Agnes of Rheinfelden

Agnes of Rheinfelden (*c.1065; † 19 December 1111)[1] was the daughter of Rudolf of Rheinfelden, and the wife of Berthold II of Zähringen.


Agnes was the daughter of Rudolf von Rheinfelden, duke of Swabia, and anti-king of Germany, and his wife Adelaide of Savoy. Her sisters were Bertha of Rheinfelden, countess of Kellmünz, and Adelaide of Rheinfelden, queen consort of Hungary. In 1079, shortly after her mother’s death. Agnes married Berthold II of Zähringen.[2] After the deaths of her father, Rudolf, in 1080, and her sister, Adelaide, and her brother, Berthold of Rheinfelden, who both died in 1090, Agnes inherited much of the property of her natal dynasty.[3]

Agnes was the founder of the abbey of St. Peter in the Black Forest, burial site for members of her husband’s dynasty (the Zähringer).[4]

Agnes and her husband died within a few months of each other in 1111. They were both interred St Peter in the Blackforest, an abbey they founded, which became the main burial place for their dynasty.[5]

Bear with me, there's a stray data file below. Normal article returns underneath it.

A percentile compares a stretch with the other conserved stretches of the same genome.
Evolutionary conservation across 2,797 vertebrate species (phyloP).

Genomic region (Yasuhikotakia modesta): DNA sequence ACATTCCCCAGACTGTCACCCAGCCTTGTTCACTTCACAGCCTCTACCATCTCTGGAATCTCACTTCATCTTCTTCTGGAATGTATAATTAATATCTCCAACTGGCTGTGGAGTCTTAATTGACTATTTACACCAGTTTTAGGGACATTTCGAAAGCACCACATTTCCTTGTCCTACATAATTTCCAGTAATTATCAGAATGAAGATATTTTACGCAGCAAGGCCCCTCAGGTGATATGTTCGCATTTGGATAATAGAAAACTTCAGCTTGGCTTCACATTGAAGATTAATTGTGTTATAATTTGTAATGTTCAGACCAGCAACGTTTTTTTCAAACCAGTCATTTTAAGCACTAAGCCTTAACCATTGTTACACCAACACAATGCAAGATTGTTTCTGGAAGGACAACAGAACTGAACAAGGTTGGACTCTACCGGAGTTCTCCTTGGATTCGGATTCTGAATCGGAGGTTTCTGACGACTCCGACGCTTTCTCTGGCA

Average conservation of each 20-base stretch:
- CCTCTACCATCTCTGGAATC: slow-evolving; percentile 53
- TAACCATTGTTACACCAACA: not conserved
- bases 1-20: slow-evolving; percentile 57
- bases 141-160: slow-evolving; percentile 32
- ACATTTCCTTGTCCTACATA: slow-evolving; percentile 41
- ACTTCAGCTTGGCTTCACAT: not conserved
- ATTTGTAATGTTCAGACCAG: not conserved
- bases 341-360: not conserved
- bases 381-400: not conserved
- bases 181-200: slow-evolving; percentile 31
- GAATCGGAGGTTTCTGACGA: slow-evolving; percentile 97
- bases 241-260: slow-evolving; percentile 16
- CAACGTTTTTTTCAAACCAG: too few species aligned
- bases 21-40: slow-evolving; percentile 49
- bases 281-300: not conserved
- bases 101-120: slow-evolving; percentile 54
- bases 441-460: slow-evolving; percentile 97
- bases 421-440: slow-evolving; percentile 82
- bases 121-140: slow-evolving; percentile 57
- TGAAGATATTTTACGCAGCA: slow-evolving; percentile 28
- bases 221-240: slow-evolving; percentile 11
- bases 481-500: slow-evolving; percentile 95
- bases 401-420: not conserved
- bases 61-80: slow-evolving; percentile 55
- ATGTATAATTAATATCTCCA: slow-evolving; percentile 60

Marriage and children

Agnes had at least eight children with Berthold II, including four sons, and four (or perhaps five) daughters:

  • Berthold (* c.1080)
  • Rudolf II. (* c.1082; † 1111), count of Rheinfelden
  • Berthold III, duke of Zähringen (r.1111-1122), succeeded by his brother, Conrad I
  • Conrad I, Duke of Zähringen
  • Agnes (d. after 8 January 1125), married William II of Burgund-Besançon
  • Liutgard (died young)
  • Petrissa (* c.1095; d. before 1116), married Frederick I of Pfirt
  • Liutgard (* c.1098; d. 25 March 1131), married Godfrey of Calw
  • Judith (* c.1100), married Ulrich II of Gammertingen


  • Hans-Otto Mühleisen: Die Beziehung der Abtei St. Peter auf dem Schwarzwald zum Oberaargau. In: Jahrbuchvereinigung Oberaargau (Hg.): Jahrbuch des Oberaargaus, Jg. 46, Langenthal 2003, S. 97–135 (hier (PDF; 2,6 MB) im Volltext online abrufbar)
  • K. Schmid, ed., Die Zähringer. Schweizer Vorträge und neue Forschungen (Sigmaringen, 1990)
  • E. Heyck, Geschichte der Herzöge von Zähringen (Baden, 1891).
  • J. Krimm-Beumann, ‘Der Rotulus Sanpetrinus und das Selbstverständnis des Klosters St. Peter im 12. Jahrhundert.’ in: H-O. Mühleisen, H. Ott, and T. Zotz, eds., Das Kloster St. Peter (Waldkirch 2001).


  1. Heyck, Geschichte der Herzöge von Zähringen, p. 117.
  2. Heyck, Geschichte der Herzöge von Zähringen, p. 117.
  3. Schmid, Die Zähringer, p. 60.
  4. Krimm-Beumann, ‘Der Rotulus Sanpetrinus’, p. 165
  5. Heyck, Geschichte der Herzöge von Zähringen, p. 157.
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